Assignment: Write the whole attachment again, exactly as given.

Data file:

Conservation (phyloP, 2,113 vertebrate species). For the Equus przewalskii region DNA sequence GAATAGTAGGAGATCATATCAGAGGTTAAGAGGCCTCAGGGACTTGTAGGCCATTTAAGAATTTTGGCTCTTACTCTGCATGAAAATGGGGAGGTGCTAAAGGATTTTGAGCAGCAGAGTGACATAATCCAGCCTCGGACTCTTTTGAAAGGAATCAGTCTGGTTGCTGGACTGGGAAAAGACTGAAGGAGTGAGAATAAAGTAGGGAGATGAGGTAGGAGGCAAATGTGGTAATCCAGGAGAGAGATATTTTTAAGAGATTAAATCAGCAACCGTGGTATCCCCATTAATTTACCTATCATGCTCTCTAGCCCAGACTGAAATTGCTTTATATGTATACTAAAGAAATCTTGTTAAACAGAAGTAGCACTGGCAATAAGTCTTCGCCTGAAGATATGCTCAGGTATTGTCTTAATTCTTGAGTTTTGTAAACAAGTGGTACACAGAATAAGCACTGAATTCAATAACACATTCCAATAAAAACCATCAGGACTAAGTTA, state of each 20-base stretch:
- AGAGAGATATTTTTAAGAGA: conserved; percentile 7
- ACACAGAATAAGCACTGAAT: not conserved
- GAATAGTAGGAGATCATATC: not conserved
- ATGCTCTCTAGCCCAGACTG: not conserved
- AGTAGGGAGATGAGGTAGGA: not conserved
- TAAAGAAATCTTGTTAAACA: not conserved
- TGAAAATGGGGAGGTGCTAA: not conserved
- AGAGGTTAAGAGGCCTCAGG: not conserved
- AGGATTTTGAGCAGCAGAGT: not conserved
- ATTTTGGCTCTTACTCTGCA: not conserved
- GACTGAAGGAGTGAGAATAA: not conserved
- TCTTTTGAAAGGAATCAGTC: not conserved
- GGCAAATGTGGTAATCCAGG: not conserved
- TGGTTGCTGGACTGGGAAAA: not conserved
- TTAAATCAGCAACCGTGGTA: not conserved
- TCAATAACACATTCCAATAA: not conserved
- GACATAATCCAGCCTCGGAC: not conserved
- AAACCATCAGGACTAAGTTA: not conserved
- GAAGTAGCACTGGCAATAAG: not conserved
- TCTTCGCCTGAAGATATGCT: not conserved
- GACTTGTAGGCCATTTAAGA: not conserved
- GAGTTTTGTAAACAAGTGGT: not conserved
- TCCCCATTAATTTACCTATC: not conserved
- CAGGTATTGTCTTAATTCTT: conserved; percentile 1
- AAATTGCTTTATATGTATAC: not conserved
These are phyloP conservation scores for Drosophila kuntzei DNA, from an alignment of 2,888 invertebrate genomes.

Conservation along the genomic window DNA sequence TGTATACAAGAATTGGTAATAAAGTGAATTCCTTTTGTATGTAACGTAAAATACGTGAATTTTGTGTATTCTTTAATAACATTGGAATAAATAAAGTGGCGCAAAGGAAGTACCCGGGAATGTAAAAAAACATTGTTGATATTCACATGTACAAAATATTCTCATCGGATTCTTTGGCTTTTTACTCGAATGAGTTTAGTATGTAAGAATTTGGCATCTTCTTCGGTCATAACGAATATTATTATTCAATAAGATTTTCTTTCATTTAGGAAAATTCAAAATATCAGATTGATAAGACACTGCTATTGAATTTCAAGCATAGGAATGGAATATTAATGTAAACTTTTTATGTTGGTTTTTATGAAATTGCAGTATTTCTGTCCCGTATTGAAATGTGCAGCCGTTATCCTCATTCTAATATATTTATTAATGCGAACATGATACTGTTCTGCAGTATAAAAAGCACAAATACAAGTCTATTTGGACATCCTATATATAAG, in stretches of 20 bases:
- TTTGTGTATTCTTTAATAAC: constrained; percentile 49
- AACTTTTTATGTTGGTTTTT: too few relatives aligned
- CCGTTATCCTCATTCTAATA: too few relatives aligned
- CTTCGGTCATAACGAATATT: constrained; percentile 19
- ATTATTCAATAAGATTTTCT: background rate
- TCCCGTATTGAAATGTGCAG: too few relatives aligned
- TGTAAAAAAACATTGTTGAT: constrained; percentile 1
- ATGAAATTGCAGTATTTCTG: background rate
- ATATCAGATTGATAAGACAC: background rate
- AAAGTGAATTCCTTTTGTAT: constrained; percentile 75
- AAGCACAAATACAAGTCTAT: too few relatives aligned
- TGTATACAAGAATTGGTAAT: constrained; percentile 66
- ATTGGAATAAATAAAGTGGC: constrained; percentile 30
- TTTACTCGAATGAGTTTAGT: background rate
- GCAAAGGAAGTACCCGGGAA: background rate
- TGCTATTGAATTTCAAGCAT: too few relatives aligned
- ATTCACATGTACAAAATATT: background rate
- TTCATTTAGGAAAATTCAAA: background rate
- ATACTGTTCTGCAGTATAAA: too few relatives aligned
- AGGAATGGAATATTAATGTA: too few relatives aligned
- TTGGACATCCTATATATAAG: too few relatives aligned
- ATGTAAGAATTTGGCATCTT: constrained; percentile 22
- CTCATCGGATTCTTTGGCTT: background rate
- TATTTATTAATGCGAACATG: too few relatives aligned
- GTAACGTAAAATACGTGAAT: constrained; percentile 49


Conservation (phyloP, 2,113 vertebrate species). For the Equus przewalskii region DNA sequence GAATAGTAGGAGATCATATCAGAGGTTAAGAGGCCTCAGGGACTTGTAGGCCATTTAAGAATTTTGGCTCTTACTCTGCATGAAAATGGGGAGGTGCTAAAGGATTTTGAGCAGCAGAGTGACATAATCCAGCCTCGGACTCTTTTGAAAGGAATCAGTCTGGTTGCTGGACTGGGAAAAGACTGAAGGAGTGAGAATAAAGTAGGGAGATGAGGTAGGAGGCAAATGTGGTAATCCAGGAGAGAGATATTTTTAAGAGATTAAATCAGCAACCGTGGTATCCCCATTAATTTACCTATCATGCTCTCTAGCCCAGACTGAAATTGCTTTATATGTATACTAAAGAAATCTTGTTAAACAGAAGTAGCACTGGCAATAAGTCTTCGCCTGAAGATATGCTCAGGTATTGTCTTAATTCTTGAGTTTTGTAAACAAGTGGTACACAGAATAAGCACTGAATTCAATAACACATTCCAATAAAAACCATCAGGACTAAGTTA, state of each 20-base stretch:
- AGAGAGATATTTTTAAGAGA: conserved; percentile 7
- ACACAGAATAAGCACTGAAT: not conserved
- GAATAGTAGGAGATCATATC: not conserved
- ATGCTCTCTAGCCCAGACTG: not conserved
- AGTAGGGAGATGAGGTAGGA: not conserved
- TAAAGAAATCTTGTTAAACA: not conserved
- TGAAAATGGGGAGGTGCTAA: not conserved
- AGAGGTTAAGAGGCCTCAGG: not conserved
- AGGATTTTGAGCAGCAGAGT: not conserved
- ATTTTGGCTCTTACTCTGCA: not conserved
- GACTGAAGGAGTGAGAATAA: not conserved
- TCTTTTGAAAGGAATCAGTC: not conserved
- GGCAAATGTGGTAATCCAGG: not conserved
- TGGTTGCTGGACTGGGAAAA: not conserved
- TTAAATCAGCAACCGTGGTA: not conserved
- TCAATAACACATTCCAATAA: not conserved
- GACATAATCCAGCCTCGGAC: not conserved
- AAACCATCAGGACTAAGTTA: not conserved
- GAAGTAGCACTGGCAATAAG: not conserved
- TCTTCGCCTGAAGATATGCT: not conserved
- GACTTGTAGGCCATTTAAGA: not conserved
- GAGTTTTGTAAACAAGTGGT: not conserved
- TCCCCATTAATTTACCTATC: not conserved
- CAGGTATTGTCTTAATTCTT: conserved; percentile 1
- AAATTGCTTTATATGTATAC: not conserved
These are phyloP conservation scores for Drosophila kuntzei DNA, from an alignment of 2,888 invertebrate genomes.

Conservation along the genomic window DNA sequence TGTATACAAGAATTGGTAATAAAGTGAATTCCTTTTGTATGTAACGTAAAATACGTGAATTTTGTGTATTCTTTAATAACATTGGAATAAATAAAGTGGCGCAAAGGAAGTACCCGGGAATGTAAAAAAACATTGTTGATATTCACATGTACAAAATATTCTCATCGGATTCTTTGGCTTTTTACTCGAATGAGTTTAGTATGTAAGAATTTGGCATCTTCTTCGGTCATAACGAATATTATTATTCAATAAGATTTTCTTTCATTTAGGAAAATTCAAAATATCAGATTGATAAGACACTGCTATTGAATTTCAAGCATAGGAATGGAATATTAATGTAAACTTTTTATGTTGGTTTTTATGAAATTGCAGTATTTCTGTCCCGTATTGAAATGTGCAGCCGTTATCCTCATTCTAATATATTTATTAATGCGAACATGATACTGTTCTGCAGTATAAAAAGCACAAATACAAGTCTATTTGGACATCCTATATATAAG, in stretches of 20 bases:
- TTTGTGTATTCTTTAATAAC: constrained; percentile 49
- AACTTTTTATGTTGGTTTTT: too few relatives aligned
- CCGTTATCCTCATTCTAATA: too few relatives aligned
- CTTCGGTCATAACGAATATT: constrained; percentile 19
- ATTATTCAATAAGATTTTCT: background rate
- TCCCGTATTGAAATGTGCAG: too few relatives aligned
- TGTAAAAAAACATTGTTGAT: constrained; percentile 1
- ATGAAATTGCAGTATTTCTG: background rate
- ATATCAGATTGATAAGACAC: background rate
- AAAGTGAATTCCTTTTGTAT: constrained; percentile 75
- AAGCACAAATACAAGTCTAT: too few relatives aligned
- TGTATACAAGAATTGGTAAT: constrained; percentile 66
- ATTGGAATAAATAAAGTGGC: constrained; percentile 30
- TTTACTCGAATGAGTTTAGT: background rate
- GCAAAGGAAGTACCCGGGAA: background rate
- TGCTATTGAATTTCAAGCAT: too few relatives aligned
- ATTCACATGTACAAAATATT: background rate
- TTCATTTAGGAAAATTCAAA: background rate
- ATACTGTTCTGCAGTATAAA: too few relatives aligned
- AGGAATGGAATATTAATGTA: too few relatives aligned
- TTGGACATCCTATATATAAG: too few relatives aligned
- ATGTAAGAATTTGGCATCTT: constrained; percentile 22
- CTCATCGGATTCTTTGGCTT: background rate
- TATTTATTAATGCGAACATG: too few relatives aligned
- GTAACGTAAAATACGTGAAT: constrained; percentile 49